SISTER MARLENE MONDALEK, SC, (formerly Sister Marie Maron), age 79, died at Mother Seton House, a community residence in Seoul, South Korea, home to retired sisters from the Korean Province of the Sisters of Charity of Seton Hill in Greensburg, on Wednesday, November 18.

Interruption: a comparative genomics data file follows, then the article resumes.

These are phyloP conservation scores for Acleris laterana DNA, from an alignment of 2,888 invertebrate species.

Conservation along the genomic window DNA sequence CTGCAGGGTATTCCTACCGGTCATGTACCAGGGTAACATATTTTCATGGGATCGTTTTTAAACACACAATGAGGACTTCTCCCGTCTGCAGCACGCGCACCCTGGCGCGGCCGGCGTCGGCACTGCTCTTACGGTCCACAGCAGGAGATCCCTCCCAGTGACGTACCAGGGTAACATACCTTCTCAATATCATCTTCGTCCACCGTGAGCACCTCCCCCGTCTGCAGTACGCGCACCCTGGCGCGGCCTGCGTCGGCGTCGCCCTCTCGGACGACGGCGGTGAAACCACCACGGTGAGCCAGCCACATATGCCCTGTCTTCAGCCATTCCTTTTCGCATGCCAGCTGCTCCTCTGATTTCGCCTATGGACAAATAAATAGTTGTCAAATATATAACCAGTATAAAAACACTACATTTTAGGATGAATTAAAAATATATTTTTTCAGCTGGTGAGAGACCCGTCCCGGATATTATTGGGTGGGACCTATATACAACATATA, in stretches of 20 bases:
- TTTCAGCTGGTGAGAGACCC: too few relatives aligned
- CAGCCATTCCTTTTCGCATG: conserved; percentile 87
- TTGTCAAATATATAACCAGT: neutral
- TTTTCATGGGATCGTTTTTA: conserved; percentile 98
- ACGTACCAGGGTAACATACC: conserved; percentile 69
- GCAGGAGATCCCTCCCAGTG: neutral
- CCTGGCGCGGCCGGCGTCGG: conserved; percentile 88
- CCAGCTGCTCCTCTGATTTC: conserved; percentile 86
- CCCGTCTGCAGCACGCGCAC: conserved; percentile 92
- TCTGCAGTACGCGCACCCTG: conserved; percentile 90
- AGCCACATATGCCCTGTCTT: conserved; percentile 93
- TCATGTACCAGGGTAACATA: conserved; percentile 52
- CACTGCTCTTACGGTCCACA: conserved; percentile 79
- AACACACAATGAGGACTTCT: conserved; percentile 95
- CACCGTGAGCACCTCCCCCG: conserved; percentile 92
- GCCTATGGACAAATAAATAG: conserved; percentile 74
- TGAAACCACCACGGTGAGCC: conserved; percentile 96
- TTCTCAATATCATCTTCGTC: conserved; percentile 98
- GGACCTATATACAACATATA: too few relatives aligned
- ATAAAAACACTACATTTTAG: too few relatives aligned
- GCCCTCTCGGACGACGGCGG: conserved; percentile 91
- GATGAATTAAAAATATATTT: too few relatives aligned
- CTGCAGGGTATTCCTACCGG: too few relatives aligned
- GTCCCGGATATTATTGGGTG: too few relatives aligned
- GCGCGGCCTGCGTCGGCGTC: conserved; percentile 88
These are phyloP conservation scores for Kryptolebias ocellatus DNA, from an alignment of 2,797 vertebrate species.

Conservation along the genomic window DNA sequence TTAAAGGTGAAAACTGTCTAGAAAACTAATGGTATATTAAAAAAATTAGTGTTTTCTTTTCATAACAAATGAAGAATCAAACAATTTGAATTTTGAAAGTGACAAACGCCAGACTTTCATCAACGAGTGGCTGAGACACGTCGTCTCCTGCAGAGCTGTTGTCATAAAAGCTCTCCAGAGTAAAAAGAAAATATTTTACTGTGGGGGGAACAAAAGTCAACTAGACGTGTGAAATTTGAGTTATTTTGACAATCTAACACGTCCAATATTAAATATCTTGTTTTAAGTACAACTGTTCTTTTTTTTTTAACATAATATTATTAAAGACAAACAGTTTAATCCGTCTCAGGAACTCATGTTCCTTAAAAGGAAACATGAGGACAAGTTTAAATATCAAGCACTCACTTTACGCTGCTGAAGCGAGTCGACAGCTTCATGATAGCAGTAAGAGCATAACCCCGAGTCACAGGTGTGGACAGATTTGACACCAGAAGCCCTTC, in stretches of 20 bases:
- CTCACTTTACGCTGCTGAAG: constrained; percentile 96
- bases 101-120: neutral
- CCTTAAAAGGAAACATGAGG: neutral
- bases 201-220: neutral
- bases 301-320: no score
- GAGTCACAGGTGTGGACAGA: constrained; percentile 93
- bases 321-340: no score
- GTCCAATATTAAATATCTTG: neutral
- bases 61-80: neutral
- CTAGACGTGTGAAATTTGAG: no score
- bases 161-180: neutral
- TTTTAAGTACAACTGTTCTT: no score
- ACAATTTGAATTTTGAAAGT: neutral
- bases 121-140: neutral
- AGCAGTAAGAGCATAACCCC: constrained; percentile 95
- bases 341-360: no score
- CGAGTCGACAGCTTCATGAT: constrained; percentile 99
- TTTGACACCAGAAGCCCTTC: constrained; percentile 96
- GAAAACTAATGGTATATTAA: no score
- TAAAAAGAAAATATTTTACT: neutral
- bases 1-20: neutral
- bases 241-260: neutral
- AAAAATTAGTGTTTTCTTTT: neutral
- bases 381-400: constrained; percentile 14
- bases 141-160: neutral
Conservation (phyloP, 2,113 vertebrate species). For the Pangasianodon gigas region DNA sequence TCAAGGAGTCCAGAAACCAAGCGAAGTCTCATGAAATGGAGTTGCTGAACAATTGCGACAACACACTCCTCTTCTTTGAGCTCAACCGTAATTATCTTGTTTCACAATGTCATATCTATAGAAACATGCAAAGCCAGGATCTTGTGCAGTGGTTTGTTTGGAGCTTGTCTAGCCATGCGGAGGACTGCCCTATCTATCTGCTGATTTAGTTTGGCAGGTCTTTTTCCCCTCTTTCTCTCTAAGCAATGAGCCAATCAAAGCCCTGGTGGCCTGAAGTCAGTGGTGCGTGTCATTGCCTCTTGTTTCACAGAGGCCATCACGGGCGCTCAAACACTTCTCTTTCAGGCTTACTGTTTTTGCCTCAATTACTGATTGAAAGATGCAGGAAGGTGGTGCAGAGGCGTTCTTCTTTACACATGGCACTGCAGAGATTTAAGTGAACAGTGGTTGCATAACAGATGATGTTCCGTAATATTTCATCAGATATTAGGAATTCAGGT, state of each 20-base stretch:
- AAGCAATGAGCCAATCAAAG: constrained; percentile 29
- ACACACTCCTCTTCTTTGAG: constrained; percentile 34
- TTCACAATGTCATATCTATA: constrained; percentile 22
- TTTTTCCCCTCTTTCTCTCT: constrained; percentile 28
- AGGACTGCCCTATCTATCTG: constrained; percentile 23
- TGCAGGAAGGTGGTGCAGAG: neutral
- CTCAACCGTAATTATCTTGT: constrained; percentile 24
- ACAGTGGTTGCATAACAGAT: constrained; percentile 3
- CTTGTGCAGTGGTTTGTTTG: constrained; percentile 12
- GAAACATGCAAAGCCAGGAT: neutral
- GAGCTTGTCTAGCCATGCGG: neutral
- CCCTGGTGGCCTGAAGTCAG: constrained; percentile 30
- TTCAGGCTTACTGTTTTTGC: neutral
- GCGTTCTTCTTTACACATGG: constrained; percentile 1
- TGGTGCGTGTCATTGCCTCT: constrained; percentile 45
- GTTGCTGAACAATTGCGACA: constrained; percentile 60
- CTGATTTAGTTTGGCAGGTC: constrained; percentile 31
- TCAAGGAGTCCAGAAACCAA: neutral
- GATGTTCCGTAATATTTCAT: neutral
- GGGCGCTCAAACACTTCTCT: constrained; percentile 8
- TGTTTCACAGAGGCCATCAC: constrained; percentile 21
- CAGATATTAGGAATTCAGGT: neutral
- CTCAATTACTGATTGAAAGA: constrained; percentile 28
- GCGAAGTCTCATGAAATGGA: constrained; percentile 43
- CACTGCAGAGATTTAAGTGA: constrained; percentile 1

Born in Pittsburgh, Sister Marlene entered the congregation of the Sisters of Charity congregation on September 8, 1959, from Our Lady of Victory Parish, Brookline. Preceded in death by her parents, Maron and May (Joseph) Mondalek, a brother, Alexander, and a sister, Mrs. Denise (Robert/Bob) Dinwiddie, she is survived by a sister-in-law Susan Mondalek and a nephew Maroon (Matt) Mondalek and nieces Allyson (Kelly) O’Keefe and Jennifer Dinwiddie. She earned a bachelor’s degree in English Literature, Spanish from Seton Hill University and a master’s and doctoral degree in English Literature from Chonnam National University, South Korea. Sister Marlene began her teaching ministry in schools of the Greensburg and Pittsburgh dioceses. In 1967, she volunteered and was assigned to join the Sisters of Charity of Seton Hill in Korea who had, in 1960, opened Saint Joseph Girls’ High School in Gangjin, South Korea. Except for a year of study at Duquesne University, 1973-1974, Sister Marlene taught at Saint Joseph’s High School until 1978, when she was assigned the director of formation at the novitiate in Kwangju, Korea. In 1984, Sister Marlene was named regional superior for the Sisters of Charity in Korea, a position she held until 1993, when Korea was established as a province and Sister Marlene was elected as the Provincial Superior. In 1997, she was elected vice-president of the Sisters of Charity with the responsibility of developing and fostering religious life in the congregation. In 2002, when the United States Province of the Sisters of Charity was formed, Sister Marlene was elected general superior of the two provinces, United States and Korea, for a term of five years and re-elected to the position in 2008. In 2001, Sister received the distinguished alumna leadership award from Seton Hill University. A colleague once used the words of I Peter 3:4 to describe Sister Marlene, “Let your adornment be the inner self with the lasting beauty of a gentle and quiet spirit, which is very precious in God’s light.” Sister Marlene’s life reflected the words of Saint Elizabeth Ann Seton, “Dear simplicity, so loved by our Divine Master, I embrace thee and prefer thee a thousand times to the wisdom of the world.”